Museums, landmarks and tours are only part of the travel experience. Just as important, some would say more important, are the experiences you have and what you learn from the destinations you visit. Getting off of the tourist map and learning to peel back the sightseeing veneer isn’t always easy, but here are some of my favorite ways to learn more about the real cultures of the places I visit.
Different from a market experience, grocery stores are a fantastic way to gaze into the stomach of a new country. I first started visiting supermarkets as a way to save money on sodas, water and snacks. It became quickly apparent though that the visit was about much more than just saving money. While perusing a store on the outskirts of Madrid last year, I noticed something odd. There wasn’t just a nice selection of olive oil, there was an entire olive oil section. Hundreds of different kinds lining at least two rows in the huge store. Obviously the Spanish mean business when it comes to good oil. Another favorite are potato chip flavors from around the world. Last year Gary Arndt started a drive to collect as many examples of Pringles flavors as possible, and the results are hilarious. My personal favorite, but not to eat, is the soft-shelled crab flavor from Indonesia. Many groceries are pretty generic, but there are always regional oddities that pop out and reveal a lot about the area.
I don’t care what anyone says, there is always down time on a trip when you need to sit back and reenergize. Personally, if the jetlag is severe I find myself taking afternoon naps. (ok, not an entirely uncommon occurrence for me) During this much needed rest period, I usually turn on the TV in the hotel room not just for CNN International and the latest from Richard Quest, but to see what the local area has programmed for my viewing pleasure. Even if I can’t understand the language, I oftentimes find myself mesmerized by glitzy game shows or bizarre interview programs. My favorite TV travel moment is from London, where we spent some time during the NFL playoffs. My partner is a huge football fan and was desperate to find out who had won the games. I couldn’t get the internet to work, so we were stuck with trying to find something, anything on TV that would have the winners and losers. We thought we were in luck when we found an international sports program that covered everything from Pakistani cricket to endless rugby matches. We sat, somewhat impatiently, only to find that they decided to rattle off some cricket scores before returning to live coverage of a snooker tournament. Cricket and snooker, two “sports” that have as much global interest as a quilt making competition were headlined and not even a mention of American football. We went to bed clueless about the scores at home, but had become experts in the finer points of snooker strategy.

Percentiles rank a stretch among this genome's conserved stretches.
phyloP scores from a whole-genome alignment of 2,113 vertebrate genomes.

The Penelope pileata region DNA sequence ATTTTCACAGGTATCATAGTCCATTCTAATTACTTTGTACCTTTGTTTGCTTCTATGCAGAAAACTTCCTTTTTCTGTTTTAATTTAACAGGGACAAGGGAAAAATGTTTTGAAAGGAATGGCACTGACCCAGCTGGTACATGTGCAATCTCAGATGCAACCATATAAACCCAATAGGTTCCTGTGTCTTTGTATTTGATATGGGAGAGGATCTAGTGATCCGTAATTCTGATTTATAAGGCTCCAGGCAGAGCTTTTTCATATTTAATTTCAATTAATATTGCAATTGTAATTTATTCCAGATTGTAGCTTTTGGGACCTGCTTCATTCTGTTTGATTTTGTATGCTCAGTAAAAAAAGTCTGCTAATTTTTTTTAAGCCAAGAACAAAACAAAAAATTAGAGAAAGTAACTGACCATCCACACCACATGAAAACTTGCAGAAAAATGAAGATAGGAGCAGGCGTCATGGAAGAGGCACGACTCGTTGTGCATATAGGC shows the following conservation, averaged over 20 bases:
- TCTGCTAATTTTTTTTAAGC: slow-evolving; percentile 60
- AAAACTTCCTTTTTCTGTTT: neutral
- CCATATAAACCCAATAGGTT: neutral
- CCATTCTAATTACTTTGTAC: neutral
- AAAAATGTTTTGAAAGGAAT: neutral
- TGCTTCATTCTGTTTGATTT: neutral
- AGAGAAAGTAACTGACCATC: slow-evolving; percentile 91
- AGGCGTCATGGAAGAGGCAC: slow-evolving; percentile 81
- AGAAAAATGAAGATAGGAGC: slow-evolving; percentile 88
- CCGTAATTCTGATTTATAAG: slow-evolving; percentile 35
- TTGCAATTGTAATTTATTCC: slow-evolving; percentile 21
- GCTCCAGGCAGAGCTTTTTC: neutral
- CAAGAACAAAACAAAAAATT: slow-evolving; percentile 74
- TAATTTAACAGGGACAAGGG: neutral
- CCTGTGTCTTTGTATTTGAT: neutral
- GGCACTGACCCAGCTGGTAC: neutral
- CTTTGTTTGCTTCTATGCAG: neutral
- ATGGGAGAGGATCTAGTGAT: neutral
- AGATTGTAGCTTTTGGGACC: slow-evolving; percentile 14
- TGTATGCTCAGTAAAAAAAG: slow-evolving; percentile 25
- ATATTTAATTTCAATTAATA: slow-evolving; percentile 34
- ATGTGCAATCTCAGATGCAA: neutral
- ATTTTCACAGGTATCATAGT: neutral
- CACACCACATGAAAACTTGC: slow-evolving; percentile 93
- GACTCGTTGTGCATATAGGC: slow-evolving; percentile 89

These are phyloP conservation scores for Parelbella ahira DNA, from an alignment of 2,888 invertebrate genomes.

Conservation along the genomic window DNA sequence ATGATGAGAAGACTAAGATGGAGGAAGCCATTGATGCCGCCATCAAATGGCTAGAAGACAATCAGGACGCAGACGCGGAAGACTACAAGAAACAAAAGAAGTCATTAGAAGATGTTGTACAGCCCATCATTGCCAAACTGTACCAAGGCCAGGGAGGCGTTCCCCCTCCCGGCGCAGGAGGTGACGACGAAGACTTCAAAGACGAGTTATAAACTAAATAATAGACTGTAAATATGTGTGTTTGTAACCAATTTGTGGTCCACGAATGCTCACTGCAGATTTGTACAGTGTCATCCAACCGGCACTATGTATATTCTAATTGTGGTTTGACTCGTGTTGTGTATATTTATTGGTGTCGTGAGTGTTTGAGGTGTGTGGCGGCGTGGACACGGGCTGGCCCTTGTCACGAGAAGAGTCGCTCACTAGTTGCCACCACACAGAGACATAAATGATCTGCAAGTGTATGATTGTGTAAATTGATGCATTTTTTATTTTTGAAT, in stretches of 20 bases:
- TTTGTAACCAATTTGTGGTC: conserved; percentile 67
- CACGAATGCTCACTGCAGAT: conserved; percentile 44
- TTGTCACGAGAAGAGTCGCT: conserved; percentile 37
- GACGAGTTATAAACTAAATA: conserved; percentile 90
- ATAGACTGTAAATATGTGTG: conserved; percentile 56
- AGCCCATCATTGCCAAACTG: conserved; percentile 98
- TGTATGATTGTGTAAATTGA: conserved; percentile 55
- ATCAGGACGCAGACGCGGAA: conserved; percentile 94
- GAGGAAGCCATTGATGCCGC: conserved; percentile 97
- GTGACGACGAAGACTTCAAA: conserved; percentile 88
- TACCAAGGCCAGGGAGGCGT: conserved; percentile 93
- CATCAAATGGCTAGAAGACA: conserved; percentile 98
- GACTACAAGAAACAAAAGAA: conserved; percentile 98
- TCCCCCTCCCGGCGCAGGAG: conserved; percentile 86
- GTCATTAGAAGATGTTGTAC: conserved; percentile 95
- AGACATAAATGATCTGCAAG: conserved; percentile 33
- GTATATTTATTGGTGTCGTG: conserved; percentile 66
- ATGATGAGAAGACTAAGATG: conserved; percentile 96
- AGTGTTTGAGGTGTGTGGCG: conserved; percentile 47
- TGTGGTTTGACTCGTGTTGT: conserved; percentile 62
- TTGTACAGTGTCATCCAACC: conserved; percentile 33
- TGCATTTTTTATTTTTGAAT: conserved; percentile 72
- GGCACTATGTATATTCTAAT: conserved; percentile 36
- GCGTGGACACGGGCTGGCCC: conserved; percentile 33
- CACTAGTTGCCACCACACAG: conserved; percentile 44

Fast Food Restaurants
This is a sensitive subject for travelers, but no matter what anyone says I guarantee that most people have fast food at least once while on a trip. The culinary aspect to travel is one of the most important, and you should absolutely sample the best the region has to offer. But, venturing into the familiar yet oddly alien world of fast food restaurants overseas can be a great experience. While most outlets, such as McDonalds and KFC, have similar offerings, they also have unique, regional specialties. In France you can get McBier and in Austria McDonalds has a great variant on the region’s famous fried Emmentaler appetizer. My favorite though wasn’t a menu item, it was the Ronald McDonald symbol itself which, in Thailand, is shown in the traditional Thai position of hands clasped together.
I am an unrepentant, dyed in the wool bibliophile. In high school I even worked in a bookstore so I could better afford my book buying habit. No matter where we go, we almost always saunter through a bookstore at least once, marveling at the titles and interest areas on display. One of my favorite literary cities is Singapore and the bookstore I visited near Orchard Road was very similar to an American style Borders or Barnes and Noble with the sprawling layout, multimedia section and of course coffee shop. The differences lie in the popular books. There were some international favorites, but many regional ones as well. It was in Singapore where I bought both Lee Kuan Yew’s autobiography as well as an intense portrait of the Thai monarchy. My favorite find though was a collection of short stories by Neal Humphreys, a Singaporean humorist. Singapore is a different place and his ability to point out its eccentricities poignantly and with a sharp wit is a literary tightrope he balances well.
There are many ways to get under the skin of a place, to learn more about the people and culture that no museum or landmark can provide. What are your favorite ways to better understand a new culture and region?